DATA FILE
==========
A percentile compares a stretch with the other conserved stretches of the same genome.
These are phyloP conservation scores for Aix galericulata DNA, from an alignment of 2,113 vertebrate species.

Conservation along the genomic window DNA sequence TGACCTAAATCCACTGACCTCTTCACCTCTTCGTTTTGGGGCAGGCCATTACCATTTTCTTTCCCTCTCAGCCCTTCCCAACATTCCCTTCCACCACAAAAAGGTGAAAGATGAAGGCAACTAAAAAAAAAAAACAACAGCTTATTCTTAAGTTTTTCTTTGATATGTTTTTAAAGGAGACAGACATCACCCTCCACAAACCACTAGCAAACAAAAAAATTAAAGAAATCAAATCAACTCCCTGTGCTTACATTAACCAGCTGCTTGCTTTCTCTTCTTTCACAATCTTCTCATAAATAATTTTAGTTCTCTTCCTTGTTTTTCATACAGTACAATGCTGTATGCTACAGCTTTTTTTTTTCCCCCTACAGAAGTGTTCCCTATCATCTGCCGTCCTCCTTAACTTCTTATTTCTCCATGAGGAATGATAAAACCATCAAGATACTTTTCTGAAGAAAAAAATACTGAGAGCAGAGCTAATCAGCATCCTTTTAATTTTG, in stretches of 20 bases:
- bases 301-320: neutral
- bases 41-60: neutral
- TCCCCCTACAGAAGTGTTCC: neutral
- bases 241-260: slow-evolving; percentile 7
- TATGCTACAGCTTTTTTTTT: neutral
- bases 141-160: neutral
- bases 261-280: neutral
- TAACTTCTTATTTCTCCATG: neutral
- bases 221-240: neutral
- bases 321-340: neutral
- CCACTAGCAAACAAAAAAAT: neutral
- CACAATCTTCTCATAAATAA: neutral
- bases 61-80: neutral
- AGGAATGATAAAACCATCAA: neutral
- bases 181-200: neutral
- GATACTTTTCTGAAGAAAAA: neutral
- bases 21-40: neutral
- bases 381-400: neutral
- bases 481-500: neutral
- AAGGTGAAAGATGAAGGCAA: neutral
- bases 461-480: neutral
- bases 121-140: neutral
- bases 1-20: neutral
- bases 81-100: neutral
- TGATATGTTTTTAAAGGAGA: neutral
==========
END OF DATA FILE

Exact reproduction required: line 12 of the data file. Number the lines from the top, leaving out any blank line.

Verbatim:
- bases 221-240: neutral